Academic Impacts on Pell Grant

The Department of Education requires institutions to verify that credits used to determine the Pell grant award amount must exclude credits for a failed class if we cannot verify that the student actually earned the failing grade. The student is deemed to have earned the 0.0 grade if he or she attended the class at least one day after the census date (end of refund period) of the class. Students who never attended or whose last date of attendance was before the census date are considered to have an unearned 0.0 and Pell disbursements are adjusted based upon the new (earned) credits.

 

Student Loans


University Short-Term Loan Program

The Short–Term Loan Program at Michigan State University is designed to help students meet emergency situations and should not be regarded as a means of financing a college education.

 


Federal Perkins Student Loan Program

This low-interest loan program was established by the federal government in an agreement with Michigan State University. All awards are based upon the availability of funds.

Loans must be used for legitimate educational purposes such as room, board, tuition, and books. Eligibility is determined by a uniform method of needs analysis through the submission of the Free Application for Federal Student Aid (FAFSA). Automatic consideration is given to financial aid applicants who demonstrate financial need. Students must normally be enrolled on a full–time basis to receive a loan.

 


Federal Subsidized Stafford (Direct) Loan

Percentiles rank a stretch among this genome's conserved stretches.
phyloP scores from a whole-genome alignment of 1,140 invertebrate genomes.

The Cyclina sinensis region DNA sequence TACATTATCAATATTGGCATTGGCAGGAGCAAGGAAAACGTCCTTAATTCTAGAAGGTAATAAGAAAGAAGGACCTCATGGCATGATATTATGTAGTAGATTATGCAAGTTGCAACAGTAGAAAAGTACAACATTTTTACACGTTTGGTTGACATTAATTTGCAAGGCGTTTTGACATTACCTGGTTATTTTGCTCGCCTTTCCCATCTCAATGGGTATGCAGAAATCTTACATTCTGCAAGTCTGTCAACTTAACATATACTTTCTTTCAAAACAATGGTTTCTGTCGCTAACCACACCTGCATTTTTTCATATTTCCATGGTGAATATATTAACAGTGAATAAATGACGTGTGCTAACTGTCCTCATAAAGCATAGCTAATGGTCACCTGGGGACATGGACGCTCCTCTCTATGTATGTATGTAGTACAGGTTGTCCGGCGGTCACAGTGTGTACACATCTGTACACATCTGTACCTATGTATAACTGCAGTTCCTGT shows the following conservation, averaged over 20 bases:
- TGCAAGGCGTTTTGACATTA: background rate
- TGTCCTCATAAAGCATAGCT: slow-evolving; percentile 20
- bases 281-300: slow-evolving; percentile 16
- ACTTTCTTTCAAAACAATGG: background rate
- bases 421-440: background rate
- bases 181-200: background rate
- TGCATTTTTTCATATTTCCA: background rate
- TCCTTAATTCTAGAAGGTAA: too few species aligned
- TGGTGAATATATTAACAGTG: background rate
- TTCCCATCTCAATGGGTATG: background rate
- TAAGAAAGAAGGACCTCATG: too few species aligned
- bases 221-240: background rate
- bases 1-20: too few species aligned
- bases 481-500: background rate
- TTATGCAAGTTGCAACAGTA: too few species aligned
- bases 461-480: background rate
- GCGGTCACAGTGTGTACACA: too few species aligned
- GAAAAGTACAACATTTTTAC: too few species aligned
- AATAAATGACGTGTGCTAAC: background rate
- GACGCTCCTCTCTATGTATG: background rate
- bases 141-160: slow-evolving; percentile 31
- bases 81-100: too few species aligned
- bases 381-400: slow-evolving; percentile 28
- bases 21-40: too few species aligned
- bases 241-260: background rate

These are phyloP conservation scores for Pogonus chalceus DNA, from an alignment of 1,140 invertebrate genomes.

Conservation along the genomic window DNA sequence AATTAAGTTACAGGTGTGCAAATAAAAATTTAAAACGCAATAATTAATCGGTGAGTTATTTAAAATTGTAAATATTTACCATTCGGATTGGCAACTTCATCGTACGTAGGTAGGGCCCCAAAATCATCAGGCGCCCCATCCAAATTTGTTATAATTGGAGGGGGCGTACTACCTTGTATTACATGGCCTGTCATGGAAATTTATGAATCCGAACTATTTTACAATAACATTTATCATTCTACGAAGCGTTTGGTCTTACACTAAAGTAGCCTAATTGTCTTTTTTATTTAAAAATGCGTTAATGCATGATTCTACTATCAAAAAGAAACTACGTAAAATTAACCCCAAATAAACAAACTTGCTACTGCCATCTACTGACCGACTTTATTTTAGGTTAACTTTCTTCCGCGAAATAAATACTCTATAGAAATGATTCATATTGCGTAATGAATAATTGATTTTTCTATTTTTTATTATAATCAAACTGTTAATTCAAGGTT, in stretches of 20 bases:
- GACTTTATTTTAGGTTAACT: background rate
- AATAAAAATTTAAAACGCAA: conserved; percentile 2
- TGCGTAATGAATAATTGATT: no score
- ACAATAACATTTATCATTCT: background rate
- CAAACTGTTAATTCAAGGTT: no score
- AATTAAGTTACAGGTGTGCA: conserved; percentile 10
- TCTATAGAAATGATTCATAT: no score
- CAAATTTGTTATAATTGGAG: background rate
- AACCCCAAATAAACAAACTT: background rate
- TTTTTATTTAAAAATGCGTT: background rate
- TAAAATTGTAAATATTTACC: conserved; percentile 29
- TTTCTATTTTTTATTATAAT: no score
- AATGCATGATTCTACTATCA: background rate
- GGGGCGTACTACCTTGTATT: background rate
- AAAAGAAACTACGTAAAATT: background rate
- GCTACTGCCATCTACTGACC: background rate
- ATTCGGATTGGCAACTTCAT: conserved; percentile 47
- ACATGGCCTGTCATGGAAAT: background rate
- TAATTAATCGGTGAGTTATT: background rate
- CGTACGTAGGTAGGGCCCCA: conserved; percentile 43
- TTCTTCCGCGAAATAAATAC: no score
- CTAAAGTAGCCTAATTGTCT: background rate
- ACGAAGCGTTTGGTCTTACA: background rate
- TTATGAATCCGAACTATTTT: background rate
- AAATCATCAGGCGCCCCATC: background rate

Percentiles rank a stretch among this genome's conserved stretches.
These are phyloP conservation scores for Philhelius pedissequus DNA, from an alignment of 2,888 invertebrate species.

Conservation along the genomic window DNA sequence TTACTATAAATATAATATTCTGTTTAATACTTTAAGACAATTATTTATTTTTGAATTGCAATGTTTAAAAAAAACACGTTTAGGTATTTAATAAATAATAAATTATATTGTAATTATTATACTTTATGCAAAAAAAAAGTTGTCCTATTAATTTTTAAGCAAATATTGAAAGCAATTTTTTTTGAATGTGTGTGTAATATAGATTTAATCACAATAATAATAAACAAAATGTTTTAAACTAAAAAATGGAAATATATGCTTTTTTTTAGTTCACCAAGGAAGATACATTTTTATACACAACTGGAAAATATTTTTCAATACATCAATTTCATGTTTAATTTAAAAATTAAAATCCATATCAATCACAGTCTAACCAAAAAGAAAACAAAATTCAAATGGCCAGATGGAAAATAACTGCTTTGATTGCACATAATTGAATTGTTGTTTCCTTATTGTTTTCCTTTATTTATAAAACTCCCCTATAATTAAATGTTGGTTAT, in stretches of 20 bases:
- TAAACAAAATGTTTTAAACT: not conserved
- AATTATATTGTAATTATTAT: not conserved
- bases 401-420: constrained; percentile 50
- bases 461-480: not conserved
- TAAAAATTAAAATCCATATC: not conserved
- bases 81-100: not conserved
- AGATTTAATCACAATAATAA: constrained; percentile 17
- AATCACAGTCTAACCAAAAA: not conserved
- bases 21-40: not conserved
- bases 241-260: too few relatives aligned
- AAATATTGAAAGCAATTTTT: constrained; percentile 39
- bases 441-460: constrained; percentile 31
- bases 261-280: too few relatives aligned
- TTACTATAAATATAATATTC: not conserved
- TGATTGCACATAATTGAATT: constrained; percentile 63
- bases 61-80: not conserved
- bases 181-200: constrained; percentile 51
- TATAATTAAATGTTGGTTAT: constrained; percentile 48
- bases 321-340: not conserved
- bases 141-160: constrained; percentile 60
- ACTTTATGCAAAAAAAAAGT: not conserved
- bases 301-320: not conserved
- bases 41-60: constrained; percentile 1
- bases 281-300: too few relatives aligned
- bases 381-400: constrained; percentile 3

The Federal Subsidized Stafford (Direct) Loan is based on demonstrated need. While the student is enrolled at least half time, payment on the principle is deferred and the federal government pays interest.  Interest will begin to accrue when a borrower enters repayment. Interest rates vary annually. The rate for 2017-18 is 4.45%.

Completion of the Free Application for Federal Student Aid (FAFSA) is required for participation in the Federal Subsidized Stafford Loan Program.

Annual maximums for subsidized Federal Stafford Loans are:

Freshman $3,500
Sophomore $4,500
Junior/Senior $5,500
 


Federal Unsubsidized Stafford (Direct) Loan

The Federal Unsubsidized Stafford (Direct) Loan is not based on need. Payment on the principal is deferred while the student borrower is enrolled at least half time. Interest is paid by the student borrower through quarterly payments, or if a student desires it can be added daily to the principal, to be repaid when the student ceases to be enrolled. Interest rates vary annually. The rate for 2017-18 is 4.45%.

Completion of the FAFSA is required for participation in the Federal Unsubsidized Stafford Loan program.

Annual maximums for the Unsubsidized Stafford Loans are:

Dependent Freshman $5,500
Dependent Sophomore $6,500